If an established global health program is not acceptable, seek out faculty mentors with ties to healthcare organizations abroad. Contact clinician researchers publishing in an interesting global health field. Remember that it only takes one person to form a connection. Once you make that connection, ask the site’s supervisor for program expectations. Ensure that the clinical responsibilities fit your training level and that your planned elective meets the requirements of your training program including course credits, salary, healthcare and malpractice coverage, and safety. Understand your host country’s requirements including a temporary medical license and visa. Make an appointment with a travel clinic 6 months in advance in order to ensure that you receive appropriate vaccinations and other disease prophylaxis. Educate yourself by studying the history, politics, and cultures of your host country. If you don’t speak its language of choice, learn important phrases and words.
Personally, my global health involvement has been a salve for burnout. I remember the raw, unblemished motivation to help someone that drove me to medicine. I am inspired and humbled by the Rwandan physicians I met—by their grace, diligence, and commitment to improving the health of their nation despite the sacrifices required of them. It is thrilling and deeply meaningful that my medical training enables me to share knowledge with physicians who will improve the lives of so many people. I hope to return to Rwanda and teach GI for years to come—and I hope some day soon Rwandan gastroenterologists will be also serving in another country, working toward improving healthcare equity.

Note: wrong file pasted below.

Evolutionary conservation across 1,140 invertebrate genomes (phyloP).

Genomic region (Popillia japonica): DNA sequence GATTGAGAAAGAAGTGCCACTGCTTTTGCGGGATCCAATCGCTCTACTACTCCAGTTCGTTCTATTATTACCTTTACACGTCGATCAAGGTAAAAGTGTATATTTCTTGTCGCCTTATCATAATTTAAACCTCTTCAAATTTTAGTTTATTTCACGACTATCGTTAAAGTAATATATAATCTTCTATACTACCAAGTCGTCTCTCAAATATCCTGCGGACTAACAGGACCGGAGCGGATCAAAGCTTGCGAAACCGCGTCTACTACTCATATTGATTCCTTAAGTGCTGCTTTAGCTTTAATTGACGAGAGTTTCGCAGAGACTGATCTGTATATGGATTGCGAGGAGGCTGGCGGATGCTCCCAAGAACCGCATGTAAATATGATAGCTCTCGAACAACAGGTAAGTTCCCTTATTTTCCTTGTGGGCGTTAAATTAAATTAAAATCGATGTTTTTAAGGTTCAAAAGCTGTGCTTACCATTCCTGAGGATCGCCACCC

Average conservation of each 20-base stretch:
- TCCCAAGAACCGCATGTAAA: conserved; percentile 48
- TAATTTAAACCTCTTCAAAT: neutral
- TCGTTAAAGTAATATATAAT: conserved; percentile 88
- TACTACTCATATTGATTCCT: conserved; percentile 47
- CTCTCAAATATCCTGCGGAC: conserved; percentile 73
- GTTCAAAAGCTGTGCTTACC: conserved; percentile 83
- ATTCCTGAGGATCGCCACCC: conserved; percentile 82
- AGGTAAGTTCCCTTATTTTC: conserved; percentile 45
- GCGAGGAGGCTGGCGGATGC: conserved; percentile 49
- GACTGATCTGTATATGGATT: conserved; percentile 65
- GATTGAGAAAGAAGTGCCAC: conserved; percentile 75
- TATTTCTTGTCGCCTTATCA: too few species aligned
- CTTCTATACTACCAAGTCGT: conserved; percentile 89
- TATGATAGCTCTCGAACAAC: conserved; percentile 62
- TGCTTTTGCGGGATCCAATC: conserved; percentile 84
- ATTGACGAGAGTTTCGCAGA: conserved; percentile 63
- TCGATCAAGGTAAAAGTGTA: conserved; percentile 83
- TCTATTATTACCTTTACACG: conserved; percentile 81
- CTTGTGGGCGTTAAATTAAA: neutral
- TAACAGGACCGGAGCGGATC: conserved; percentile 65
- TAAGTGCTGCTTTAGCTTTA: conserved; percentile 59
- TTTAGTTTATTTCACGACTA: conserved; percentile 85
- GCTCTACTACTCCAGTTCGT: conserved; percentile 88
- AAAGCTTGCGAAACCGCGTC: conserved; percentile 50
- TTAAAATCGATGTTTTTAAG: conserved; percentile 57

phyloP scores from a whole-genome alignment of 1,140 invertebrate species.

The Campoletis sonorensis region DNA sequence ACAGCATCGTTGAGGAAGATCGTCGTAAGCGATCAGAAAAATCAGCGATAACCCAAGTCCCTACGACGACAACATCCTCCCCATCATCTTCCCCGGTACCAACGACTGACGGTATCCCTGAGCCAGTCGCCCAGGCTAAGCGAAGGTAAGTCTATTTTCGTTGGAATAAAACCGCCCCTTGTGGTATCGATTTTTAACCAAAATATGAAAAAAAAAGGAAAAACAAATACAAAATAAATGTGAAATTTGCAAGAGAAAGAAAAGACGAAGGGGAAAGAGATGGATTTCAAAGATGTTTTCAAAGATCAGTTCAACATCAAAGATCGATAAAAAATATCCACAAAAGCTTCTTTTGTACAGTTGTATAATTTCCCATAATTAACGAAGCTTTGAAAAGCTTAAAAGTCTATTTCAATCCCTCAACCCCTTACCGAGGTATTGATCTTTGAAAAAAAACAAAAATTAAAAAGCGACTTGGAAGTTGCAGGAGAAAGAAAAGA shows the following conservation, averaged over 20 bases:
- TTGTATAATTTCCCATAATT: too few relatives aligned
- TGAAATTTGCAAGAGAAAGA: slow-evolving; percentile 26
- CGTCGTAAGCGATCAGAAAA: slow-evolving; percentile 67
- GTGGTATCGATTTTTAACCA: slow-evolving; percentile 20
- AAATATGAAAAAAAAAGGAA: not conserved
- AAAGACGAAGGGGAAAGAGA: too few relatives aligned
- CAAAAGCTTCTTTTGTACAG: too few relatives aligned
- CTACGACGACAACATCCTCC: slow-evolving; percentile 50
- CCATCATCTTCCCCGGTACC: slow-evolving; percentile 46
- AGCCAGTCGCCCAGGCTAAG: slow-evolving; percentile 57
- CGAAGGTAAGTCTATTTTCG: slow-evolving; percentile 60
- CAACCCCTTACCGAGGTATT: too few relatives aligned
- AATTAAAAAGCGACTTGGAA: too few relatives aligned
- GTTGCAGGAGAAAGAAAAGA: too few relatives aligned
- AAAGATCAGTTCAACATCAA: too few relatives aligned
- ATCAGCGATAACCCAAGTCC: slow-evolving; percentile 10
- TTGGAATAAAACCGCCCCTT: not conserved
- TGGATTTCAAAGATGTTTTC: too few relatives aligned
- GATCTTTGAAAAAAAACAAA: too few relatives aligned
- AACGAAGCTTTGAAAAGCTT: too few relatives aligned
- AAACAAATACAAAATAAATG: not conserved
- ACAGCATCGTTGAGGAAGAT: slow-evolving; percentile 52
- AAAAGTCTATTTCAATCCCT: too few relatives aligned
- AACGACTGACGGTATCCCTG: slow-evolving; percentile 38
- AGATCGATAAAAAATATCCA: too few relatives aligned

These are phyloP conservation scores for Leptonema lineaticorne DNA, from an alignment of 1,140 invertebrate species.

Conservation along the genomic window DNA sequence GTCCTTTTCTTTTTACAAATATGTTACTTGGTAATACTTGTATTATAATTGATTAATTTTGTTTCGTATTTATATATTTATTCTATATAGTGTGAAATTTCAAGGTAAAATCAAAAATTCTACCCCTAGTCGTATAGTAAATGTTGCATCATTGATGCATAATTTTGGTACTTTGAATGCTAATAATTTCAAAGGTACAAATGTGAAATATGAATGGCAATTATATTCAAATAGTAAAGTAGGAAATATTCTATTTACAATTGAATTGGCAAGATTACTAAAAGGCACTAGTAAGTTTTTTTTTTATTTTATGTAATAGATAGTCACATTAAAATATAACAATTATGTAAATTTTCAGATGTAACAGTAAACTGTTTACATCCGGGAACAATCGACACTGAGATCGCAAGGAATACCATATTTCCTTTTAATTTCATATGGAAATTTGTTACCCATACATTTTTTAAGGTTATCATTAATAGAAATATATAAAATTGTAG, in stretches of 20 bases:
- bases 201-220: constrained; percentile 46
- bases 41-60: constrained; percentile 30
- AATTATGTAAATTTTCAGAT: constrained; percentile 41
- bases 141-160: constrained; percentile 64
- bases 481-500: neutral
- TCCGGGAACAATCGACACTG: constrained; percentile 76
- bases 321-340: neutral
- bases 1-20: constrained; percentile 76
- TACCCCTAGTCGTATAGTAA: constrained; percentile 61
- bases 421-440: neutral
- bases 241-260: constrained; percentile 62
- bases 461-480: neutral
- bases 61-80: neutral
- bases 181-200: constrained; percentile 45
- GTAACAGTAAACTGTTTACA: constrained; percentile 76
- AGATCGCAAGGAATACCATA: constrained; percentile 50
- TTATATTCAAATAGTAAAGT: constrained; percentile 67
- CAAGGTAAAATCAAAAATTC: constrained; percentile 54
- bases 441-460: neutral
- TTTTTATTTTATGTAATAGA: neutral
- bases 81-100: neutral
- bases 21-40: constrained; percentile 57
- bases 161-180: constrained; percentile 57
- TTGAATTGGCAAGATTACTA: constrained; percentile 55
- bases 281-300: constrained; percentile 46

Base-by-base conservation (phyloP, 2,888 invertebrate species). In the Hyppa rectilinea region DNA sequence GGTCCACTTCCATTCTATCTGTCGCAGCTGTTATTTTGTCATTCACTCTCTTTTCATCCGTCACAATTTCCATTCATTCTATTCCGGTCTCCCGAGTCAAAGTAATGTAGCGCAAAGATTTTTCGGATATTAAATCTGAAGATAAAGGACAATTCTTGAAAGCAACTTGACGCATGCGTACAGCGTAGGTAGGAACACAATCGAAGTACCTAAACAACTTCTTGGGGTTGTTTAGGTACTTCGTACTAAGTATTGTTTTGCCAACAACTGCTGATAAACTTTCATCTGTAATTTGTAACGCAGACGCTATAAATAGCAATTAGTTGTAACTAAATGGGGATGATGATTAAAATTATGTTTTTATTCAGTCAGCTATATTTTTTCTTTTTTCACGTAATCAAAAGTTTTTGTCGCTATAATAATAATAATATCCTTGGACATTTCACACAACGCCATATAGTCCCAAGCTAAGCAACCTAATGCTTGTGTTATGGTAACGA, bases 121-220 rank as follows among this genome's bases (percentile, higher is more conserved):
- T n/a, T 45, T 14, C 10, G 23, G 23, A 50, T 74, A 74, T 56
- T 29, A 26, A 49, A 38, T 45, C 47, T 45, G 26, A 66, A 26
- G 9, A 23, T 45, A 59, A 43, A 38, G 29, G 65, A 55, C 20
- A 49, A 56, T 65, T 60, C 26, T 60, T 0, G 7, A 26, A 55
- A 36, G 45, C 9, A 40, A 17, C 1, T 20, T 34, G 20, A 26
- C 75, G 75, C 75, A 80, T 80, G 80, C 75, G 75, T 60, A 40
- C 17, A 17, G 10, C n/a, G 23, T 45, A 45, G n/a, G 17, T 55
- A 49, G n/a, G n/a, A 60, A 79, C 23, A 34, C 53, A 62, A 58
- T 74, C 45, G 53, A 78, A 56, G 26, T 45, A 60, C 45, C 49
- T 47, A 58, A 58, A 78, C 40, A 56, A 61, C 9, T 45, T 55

The Human Resources for Health Program in Rwanda — A New Partnership | NEJM. Accessed December 9, 2021. https://www.nejm.org/doi/full/10.1056/NEJMsr1302176
Proctor DD. How to get involved in global health. Gastroenterology. 2019;156:542–544. https://doi.org/10.1053/j.gastro.2019.01.012.
Adams LV, Wagner CM, Nutt CT, Binagwaho A. The future of global health education: training for equity in global health. BMC Med. Educ. 2016;16:296. https://doi.org/10.1186/s12909-016-0820-0.
Jirapinyo P, Hunt RS, Tabak YP, Proctor DD, Makrauer FL. Global Health Education in Gastroenterology Fellowship: A National Survey. Dig. Dis. Sci. 2016;61:3443–3450. https://doi.org/10.1007/s10620-016-4308-x.
Koplan JP, Bond TC, Merson MH et al. Towards a common definition of global health. Lancet. 2009;373:1993–1995. https://doi.org/10.1016/S0140-6736(09)60332-9.
Chudy-Onwugaje K. Getting started in global health: a practical guide for gastroenterology fellows. ACG Case Rep. J. 2021;8:e00514. https://doi.org/10.14309/crj.0000000000000514.
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Luft, S., Makrauer, F. How (and Why) to Get Involved with Global Health as a GI Fellow.
Dig Dis Sci 67, 3485–3486 (2022). https://doi.org/10.1007/s10620-022-07577-7